Put limits on gubernatorial secrecy

The News TribuneOctober 23, 2013 

The state Supreme Court’s disappointing decision giving broad “executive privilege” to Washington governors should not be the last word on the subject. State voters have consistently supported the principle of open government and access to public records.

Last week’s 8-1 ruling allows governors to keep secret documents that are used in making policy choices, but leaves interpretation of what falls into that category largely up to the governor’s office. Citizens and the media would still have the right to sue for access — if they can afford it, of course — and the burden would be on them to prove why documents should be released.

We agree with the lone dissenter, Justice James Johnson, who wrote that the decision “does great damage to over 120 years of open government in Washington,” and that it “could place a shroud of secrecy over much government conduct, unless changed by a wiser court, electorate or legislature.”

Toward that end, it is welcome news that state Sen. Pam Roach, R-Auburn, said she plans to introduce a constitutional amendment “to ensure this loophole in our state’s constitution is removed.” Roach, who chairs the Senate Government Operations Committee, is also a member of the Sunshine Committee, which makes recommendations to repeal or amend exemptions to the Public Records Act. The rest of the South Sound legislative delegation should support her proposal.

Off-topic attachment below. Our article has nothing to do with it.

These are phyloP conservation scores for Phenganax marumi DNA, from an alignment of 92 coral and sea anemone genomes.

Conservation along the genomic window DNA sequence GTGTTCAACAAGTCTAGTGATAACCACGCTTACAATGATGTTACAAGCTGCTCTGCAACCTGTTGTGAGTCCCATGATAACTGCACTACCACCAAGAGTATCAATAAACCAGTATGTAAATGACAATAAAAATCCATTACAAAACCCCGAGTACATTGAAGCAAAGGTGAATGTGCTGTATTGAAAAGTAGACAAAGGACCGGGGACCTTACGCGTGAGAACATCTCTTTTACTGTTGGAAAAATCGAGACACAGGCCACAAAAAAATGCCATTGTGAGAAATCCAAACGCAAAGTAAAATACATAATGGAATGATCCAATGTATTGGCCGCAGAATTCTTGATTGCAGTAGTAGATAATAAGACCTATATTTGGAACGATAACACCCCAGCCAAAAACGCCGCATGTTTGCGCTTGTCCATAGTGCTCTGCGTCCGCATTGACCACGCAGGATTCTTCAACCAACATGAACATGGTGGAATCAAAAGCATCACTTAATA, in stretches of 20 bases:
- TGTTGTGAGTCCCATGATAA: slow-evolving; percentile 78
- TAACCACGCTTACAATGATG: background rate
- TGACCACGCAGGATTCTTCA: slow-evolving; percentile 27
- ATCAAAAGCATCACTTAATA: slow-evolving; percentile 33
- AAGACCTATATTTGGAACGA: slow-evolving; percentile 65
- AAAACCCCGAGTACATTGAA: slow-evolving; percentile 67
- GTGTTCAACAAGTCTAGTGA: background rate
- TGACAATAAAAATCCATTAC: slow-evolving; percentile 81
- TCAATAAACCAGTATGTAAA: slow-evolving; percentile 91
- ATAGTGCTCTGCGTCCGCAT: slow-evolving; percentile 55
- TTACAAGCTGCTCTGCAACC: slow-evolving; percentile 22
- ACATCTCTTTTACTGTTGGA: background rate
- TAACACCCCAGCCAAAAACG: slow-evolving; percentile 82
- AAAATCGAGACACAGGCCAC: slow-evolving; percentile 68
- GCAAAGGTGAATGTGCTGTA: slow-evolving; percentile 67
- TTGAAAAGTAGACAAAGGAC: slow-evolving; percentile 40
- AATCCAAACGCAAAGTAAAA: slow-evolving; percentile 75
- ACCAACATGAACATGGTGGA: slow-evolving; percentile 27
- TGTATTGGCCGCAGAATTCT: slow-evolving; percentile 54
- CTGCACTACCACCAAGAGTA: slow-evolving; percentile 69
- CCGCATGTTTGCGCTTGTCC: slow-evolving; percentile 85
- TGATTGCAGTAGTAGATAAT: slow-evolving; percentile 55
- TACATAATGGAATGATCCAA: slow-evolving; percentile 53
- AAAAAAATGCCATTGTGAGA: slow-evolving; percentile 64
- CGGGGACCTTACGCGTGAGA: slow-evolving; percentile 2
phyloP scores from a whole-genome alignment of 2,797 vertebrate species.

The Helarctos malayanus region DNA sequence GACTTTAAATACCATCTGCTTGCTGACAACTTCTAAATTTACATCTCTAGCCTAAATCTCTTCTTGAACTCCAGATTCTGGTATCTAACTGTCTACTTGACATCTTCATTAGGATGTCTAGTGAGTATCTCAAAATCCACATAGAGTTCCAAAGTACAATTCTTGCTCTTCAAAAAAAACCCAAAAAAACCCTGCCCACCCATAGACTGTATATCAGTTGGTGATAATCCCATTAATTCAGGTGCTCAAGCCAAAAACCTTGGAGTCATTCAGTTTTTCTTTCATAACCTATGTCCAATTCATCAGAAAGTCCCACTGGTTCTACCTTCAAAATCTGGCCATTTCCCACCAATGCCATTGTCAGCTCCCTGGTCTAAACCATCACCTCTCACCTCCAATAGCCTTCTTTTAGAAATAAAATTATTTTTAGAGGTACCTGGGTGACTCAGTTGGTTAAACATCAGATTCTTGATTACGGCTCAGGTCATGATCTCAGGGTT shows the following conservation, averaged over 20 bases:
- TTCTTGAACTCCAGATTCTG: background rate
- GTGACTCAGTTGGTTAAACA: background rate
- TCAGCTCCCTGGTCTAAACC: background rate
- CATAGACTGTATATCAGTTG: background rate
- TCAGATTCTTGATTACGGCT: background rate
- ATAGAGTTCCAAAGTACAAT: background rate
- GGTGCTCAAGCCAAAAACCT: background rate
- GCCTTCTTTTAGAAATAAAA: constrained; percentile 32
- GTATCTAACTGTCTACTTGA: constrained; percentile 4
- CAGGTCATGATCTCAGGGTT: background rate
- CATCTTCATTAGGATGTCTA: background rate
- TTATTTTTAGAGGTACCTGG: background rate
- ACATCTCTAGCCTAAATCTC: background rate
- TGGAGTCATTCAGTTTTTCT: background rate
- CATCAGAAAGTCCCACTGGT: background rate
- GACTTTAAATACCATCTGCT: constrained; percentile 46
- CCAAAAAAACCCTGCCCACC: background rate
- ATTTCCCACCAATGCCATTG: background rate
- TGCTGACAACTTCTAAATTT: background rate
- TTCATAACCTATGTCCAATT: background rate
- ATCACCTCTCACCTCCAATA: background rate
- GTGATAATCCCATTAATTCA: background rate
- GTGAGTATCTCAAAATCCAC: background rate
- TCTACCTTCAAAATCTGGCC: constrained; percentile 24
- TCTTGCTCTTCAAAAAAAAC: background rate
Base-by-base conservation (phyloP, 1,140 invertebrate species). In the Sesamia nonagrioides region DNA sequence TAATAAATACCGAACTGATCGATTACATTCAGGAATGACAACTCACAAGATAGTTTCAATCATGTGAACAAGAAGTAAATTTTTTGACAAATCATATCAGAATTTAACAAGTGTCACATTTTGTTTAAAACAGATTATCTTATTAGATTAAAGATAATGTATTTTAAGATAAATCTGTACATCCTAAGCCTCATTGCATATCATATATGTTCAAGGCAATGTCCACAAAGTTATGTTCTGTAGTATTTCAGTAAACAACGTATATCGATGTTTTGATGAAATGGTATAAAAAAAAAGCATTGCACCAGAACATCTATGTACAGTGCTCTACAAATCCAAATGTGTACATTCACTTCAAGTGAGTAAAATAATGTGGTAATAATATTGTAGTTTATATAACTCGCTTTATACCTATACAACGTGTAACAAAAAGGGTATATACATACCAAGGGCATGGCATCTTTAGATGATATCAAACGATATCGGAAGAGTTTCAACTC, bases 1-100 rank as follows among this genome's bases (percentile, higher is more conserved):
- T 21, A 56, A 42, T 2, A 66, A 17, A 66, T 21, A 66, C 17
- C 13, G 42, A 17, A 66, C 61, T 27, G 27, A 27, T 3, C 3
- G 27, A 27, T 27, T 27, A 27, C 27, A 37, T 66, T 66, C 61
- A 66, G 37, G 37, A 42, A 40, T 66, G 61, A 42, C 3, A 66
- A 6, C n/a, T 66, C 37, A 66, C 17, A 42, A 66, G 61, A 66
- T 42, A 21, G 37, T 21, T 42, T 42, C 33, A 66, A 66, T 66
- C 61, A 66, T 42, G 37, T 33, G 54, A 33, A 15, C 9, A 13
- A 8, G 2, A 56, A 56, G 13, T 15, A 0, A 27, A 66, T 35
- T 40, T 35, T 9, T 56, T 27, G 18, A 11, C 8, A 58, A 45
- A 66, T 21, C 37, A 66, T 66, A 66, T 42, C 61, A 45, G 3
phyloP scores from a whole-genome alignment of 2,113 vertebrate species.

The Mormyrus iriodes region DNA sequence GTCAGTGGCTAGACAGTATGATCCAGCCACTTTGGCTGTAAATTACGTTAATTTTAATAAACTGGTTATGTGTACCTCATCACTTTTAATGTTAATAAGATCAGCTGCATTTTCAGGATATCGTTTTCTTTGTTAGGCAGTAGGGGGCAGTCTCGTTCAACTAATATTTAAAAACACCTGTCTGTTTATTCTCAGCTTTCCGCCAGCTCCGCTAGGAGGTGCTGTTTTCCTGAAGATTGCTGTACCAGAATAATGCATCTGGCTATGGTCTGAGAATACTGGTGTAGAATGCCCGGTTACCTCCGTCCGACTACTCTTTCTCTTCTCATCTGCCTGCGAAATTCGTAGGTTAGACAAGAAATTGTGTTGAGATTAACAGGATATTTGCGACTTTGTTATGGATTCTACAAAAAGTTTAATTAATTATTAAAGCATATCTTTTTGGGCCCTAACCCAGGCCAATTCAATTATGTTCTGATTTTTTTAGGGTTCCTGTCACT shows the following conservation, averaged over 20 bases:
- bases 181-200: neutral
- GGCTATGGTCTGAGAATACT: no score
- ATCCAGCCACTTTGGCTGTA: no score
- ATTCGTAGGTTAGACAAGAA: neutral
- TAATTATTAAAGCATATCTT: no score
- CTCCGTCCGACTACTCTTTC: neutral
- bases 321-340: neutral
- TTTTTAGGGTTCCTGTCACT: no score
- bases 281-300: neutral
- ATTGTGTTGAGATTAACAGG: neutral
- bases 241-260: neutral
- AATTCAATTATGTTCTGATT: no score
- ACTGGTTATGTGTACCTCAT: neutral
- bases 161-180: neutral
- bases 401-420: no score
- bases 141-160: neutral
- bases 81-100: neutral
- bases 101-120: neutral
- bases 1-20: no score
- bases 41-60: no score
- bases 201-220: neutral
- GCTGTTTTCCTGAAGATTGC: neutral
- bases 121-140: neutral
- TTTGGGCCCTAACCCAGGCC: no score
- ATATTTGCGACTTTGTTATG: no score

Gov. Jay Inslee has said he would not invoke executive privilege unless it is explicitly provided by the Legislature or by a public vote. That’s a wise move, but Roach’s approach is still needed to address future holders of that office.

In other open-government news, state Attorney General Bob Ferguson has decided to again make the position of open government ombudsman a full-time job. The assistant attorney general in that position would promote transparency in state and local government, address citizens’ inquiries and help resolve disputes. The ombudsman was reduced to part-time status in 2011 as a budget-cutting measure.

The state Supreme Court’s recent decision shows that the job of ensuring open government is never done. Ferguson made the right move in bringing the ombudsman on full-time again.

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